Book Review: Selected Stories by Alice Munro (1996)

Release: 1996

It’s been a long time. I have fallen behind both in reviews and books in general. Goodreads says I’m three books behind, but hopefully I’ll be able to catch up. This particular book has been sitting on my shelf for sometime. It was purchased for me as a present soon after Alice Munro won the nobel prize for literature. It seemed like a fitting choice to represent Canada. Selected Stories is made up of a selection of Alice’s stories that didn’t appear in her other books. These all appeared in different journals and many came from The New Yorker. While many of collections were released together, these stories were all published over a long span of time, 1961-1994, so they present a more complete picture of her career. It is difficult to judge the book as a whole since it covers so much of her career, I feel the best way to describe it is as a rollercoaster. Some of the stories blew me away and pushed me to read further, the problem was the following story wouldn’t always have the same effect.

To cover this adequately I’ll take about some things I liked that flowed through most of the stories. The biggest one is how she masters the mundane. Somehow she paints an incredibly detailed picture simply. She says more with what she doesn’t write. Characters silences and reactions, speak of an elaborate and seemingly real history. The characters are in no way flat. There is complexity in them that reflects real life. I can only imagine the difficulty in writing such dynamic characters. This is important to any story, but here all the conflict is purely driven by the characters and rarely present events. The conflict frequently goes unsaid, but some how still understood. She is a master of realism and simplicity. The stories themselves can’t really be described as being about much, but so frequently they are captivating.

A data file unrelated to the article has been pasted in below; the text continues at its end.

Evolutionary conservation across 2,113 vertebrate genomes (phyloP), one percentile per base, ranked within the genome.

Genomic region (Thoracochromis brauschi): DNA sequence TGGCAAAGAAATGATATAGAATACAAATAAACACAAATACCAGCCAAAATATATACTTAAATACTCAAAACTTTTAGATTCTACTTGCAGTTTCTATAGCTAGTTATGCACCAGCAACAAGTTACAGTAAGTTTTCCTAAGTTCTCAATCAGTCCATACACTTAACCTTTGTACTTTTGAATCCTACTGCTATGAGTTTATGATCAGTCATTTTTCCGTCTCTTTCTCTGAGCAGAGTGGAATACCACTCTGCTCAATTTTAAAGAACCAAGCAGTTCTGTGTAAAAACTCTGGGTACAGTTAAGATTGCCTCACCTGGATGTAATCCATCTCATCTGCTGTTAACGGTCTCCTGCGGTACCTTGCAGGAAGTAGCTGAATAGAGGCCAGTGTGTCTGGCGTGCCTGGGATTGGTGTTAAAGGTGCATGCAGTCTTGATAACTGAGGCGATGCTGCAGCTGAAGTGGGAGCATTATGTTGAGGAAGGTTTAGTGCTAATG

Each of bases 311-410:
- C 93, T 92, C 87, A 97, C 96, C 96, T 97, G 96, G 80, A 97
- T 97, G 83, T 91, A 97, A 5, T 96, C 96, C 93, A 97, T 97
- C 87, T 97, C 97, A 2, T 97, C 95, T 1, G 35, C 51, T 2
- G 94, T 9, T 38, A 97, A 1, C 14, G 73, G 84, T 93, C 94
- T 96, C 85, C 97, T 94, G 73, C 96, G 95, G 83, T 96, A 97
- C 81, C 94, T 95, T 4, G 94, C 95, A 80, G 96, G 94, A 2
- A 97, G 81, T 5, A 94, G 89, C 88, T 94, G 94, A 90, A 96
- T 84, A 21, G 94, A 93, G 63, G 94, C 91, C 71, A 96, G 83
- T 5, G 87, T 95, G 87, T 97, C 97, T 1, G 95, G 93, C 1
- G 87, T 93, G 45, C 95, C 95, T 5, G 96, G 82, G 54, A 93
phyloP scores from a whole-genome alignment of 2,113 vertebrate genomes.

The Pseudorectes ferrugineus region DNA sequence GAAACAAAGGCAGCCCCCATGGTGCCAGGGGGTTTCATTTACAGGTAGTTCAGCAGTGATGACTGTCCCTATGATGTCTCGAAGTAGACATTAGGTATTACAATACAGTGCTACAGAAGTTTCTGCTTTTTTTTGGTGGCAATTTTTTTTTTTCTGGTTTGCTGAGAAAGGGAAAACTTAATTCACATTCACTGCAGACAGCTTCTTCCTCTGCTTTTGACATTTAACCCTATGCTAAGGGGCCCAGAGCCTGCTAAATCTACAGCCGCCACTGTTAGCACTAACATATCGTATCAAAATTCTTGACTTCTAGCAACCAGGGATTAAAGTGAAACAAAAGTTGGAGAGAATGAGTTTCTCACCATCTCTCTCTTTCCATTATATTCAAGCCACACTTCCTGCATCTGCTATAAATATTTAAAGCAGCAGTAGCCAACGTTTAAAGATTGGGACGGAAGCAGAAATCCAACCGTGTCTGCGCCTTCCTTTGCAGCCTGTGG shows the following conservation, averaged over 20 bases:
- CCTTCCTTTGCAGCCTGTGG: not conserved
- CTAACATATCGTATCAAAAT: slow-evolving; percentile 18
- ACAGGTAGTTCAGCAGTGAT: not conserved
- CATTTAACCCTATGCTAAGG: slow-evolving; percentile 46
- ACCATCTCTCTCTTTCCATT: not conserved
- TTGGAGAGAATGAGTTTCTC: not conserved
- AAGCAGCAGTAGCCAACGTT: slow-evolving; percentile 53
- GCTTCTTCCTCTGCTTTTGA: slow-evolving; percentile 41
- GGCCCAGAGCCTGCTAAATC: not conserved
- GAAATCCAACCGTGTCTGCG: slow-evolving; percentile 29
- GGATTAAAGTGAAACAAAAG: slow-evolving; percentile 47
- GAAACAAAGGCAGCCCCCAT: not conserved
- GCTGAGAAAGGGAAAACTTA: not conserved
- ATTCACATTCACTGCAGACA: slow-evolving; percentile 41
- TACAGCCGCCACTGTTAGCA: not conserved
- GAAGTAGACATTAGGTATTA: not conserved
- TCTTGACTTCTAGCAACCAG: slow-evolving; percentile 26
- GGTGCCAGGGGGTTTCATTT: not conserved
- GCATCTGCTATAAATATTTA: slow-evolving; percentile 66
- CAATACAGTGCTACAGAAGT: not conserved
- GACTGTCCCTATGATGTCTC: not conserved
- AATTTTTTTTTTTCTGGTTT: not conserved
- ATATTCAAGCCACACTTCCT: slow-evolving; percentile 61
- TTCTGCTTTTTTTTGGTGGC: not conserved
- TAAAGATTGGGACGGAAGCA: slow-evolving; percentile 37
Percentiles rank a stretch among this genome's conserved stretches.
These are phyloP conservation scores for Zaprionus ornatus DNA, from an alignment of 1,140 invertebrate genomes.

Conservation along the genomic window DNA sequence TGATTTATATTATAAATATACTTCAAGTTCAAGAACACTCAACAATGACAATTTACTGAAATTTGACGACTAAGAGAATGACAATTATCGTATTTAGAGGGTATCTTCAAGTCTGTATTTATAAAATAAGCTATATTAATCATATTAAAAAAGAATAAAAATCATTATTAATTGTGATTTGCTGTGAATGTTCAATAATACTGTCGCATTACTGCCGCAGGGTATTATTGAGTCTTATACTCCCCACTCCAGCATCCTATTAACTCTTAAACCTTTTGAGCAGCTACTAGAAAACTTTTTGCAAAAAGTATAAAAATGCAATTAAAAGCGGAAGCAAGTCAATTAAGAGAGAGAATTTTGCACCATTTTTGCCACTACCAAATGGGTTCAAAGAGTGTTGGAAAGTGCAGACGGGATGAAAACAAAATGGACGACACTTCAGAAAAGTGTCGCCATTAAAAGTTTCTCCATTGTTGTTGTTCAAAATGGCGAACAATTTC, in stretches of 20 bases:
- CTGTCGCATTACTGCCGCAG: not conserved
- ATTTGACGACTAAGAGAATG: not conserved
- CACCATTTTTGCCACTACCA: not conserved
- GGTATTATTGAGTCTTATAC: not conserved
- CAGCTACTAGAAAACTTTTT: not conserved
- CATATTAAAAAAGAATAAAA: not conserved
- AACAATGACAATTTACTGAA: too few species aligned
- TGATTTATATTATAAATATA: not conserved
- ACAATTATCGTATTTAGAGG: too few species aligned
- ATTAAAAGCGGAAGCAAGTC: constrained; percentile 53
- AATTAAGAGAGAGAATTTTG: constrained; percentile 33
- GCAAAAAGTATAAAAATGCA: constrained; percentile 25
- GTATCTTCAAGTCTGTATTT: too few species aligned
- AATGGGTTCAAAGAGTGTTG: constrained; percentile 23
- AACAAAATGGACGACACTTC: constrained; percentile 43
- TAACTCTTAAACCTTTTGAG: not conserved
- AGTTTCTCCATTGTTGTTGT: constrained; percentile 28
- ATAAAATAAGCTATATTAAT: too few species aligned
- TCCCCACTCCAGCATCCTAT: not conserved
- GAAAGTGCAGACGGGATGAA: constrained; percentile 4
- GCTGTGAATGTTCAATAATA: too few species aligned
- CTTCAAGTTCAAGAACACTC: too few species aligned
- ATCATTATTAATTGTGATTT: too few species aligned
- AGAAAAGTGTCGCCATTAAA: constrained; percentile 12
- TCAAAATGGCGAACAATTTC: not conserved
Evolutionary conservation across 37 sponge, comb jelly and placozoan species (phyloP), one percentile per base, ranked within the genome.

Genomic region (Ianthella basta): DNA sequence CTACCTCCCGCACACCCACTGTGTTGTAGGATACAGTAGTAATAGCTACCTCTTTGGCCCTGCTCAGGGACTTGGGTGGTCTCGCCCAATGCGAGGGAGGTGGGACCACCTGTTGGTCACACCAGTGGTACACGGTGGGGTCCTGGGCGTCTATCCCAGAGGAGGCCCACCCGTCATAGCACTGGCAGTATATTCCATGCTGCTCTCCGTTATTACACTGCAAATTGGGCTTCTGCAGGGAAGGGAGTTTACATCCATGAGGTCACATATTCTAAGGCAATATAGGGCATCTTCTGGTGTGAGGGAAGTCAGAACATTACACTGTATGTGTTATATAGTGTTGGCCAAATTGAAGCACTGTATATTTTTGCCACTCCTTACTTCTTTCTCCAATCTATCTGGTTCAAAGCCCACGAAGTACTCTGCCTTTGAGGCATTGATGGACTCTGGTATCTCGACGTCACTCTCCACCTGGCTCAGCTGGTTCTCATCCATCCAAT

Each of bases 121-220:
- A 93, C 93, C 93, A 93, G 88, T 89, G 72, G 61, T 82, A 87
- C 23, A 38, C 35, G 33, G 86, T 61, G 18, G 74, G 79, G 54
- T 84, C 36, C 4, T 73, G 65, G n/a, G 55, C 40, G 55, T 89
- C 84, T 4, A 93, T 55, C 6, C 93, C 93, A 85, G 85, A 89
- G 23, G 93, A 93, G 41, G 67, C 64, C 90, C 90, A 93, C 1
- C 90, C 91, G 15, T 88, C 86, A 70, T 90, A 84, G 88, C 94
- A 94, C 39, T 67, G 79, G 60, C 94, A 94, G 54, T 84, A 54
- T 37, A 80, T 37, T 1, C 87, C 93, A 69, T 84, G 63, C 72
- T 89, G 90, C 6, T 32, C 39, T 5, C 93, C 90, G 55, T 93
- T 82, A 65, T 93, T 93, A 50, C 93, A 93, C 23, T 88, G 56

I read these over a long time, and finished them a few months ago, so my analysis will be cut short. I usually am not a big fan of short story compilations as I often lose my motivation to continue between stories. If you don’t plan on picking Selected Stories, at least cherry pick a few of Munro’s best stories. Walker Brothers Cowboy, Postcard, Images, Royal Beatings, The Beggar Maid, Simon’s Luck, Dulse, The Turkey Season, Fits, The Wilderness Station are all fantastic reads, but the highlight for me was Miles City, Montana. Before winning the nobel prize, I had never heard of Alice Munro. It is interesting to see so much talent in an author I had never before encountered. I feel based on this book that she probably deserved the award and I look forward to checking out her other collections. I’d give Selected Stories a 4 out of 5 stars.

35 Novels from 35 Countries

  1. Brighton Rock by Graham Greene (England)
  2. We, the Drowned by Carsten Jensen (Denmark)
  3. The River Between by Ngũgĩ wa Thiong’o (Kenya)
  4. The Stranger by Albert Camus (France)
  5. 2666 by Roberto Bolaño (Chile)
  6. Love In The Time Of Cholera by Gabriel García Márquez (Colombia)
  7. The Heart Of Redness by Zakes Mda (South Africa)
  8. The Woman In The Dunes by Kobo Abe (Japan)
  9. The Double by Fyodor Dostoyevsky (Russia)
  10. All Quiet On The Western Front by Erich Maria Remarque (Germany)
  11. Selected Stories by Alice Munro (Canada)

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